Magnetic North Blog
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Hello to all new Open Source members.
Had a few technical problems with the site initially but they've been ironed out and we're now fully live.
As this is a brand new site, we're really keen to hear from you about how you're finding it- don't be afraid to ask us any questions or let us know if something could be improved.
The best place to do this is by posting on our Forums.
Don't forget, if you've got friends you think would like to sign up to Open Source, you can invite them by sending them a message from your Profile Page.
Hope you enjoy having a look around Open Source.
We've now gone live with the site. Due to a last minute technical glitch we had to delete all the content we'd already uploaded, so there's not as much stuff to see as we'd planned. We're going to be putting new content up as quickly as we can, but in the meantime have a look around and maybe even post some of your own content.
Pamela Carter (who is writing Wild Boy) and I have spent the last two weeks taking part in the Edinburgh International Festival and National Theatre of Scotland's joint Summer School. As part of this, we have been seeing lots of theatre (some inspiring, some less so) and meeting other practitioners. For the last three days we have a had an amazing experience taking part in a workshop with Lee Breuer and Maude Mitchell from Mabou Mines. Anyone who saw the extraordinary DollHouse at the Festival two years ago (a production which Lee directed and in which Maude played Nora) will know that they are theatremakers of great vision and skill.
Along with 10 other practitioners (directors and writers), we each presented a piece of work which Lee and Maude then critiqued and discussed. Pamela worked on a scene from her new play (which she will be directing at the Traverse early next year) and I worked on a scene from George Kaufman and Edna Ferber's play Dinner at Eight.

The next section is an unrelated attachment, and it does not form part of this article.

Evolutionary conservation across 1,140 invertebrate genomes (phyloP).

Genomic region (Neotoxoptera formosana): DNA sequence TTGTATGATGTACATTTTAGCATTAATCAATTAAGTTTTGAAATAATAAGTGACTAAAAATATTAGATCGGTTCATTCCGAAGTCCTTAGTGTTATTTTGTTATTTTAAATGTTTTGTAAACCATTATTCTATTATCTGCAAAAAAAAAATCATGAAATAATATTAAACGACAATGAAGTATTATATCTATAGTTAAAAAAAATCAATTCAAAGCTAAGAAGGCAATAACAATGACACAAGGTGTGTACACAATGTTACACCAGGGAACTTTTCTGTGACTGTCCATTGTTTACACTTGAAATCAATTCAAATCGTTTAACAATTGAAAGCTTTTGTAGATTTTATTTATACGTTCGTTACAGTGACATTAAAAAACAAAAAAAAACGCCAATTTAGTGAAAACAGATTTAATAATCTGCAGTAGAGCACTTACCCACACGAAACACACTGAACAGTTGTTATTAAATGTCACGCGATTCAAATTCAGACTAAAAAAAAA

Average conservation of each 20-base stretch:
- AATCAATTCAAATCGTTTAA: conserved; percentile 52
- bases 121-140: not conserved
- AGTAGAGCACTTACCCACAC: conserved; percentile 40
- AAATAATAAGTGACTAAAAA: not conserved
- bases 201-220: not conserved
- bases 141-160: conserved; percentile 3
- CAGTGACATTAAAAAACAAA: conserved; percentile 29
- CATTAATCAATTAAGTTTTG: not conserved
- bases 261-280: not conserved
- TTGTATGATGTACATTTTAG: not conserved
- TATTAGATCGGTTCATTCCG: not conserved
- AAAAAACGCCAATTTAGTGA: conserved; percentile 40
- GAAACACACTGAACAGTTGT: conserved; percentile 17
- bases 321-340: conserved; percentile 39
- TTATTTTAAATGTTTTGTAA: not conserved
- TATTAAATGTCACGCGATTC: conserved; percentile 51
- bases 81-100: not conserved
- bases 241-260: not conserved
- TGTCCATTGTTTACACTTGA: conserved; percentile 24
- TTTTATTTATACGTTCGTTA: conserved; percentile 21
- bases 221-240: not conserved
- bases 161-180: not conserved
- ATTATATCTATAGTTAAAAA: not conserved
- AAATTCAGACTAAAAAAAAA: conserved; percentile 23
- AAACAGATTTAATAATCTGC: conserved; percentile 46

What was wonderful was the care and skill which Lee and Maude brought to the process - respectful, generous and insightful, they were able to help us to look differently at our work. Lee is not only a hugely experienced director with a great practical knowledge of dealing with the stage and text, but also has a deep understanding of the theory and history of theatre. At the end of each shwoing he would immediately come up with two or three nuggets of why some things worked, why some didn't and what needed to be thought about.
All of us came away from the experience with enormous respect for both Maude and Lee and the feeling that we had all learned things that would affect our future work (not always the experience you have at workshops).
On Wednesday we're going to see Peter and Wendy, Lee's adaptation of Peter Pan.
If you want to find out more about Mabou Mines, their website is at http://www.maboumines.org/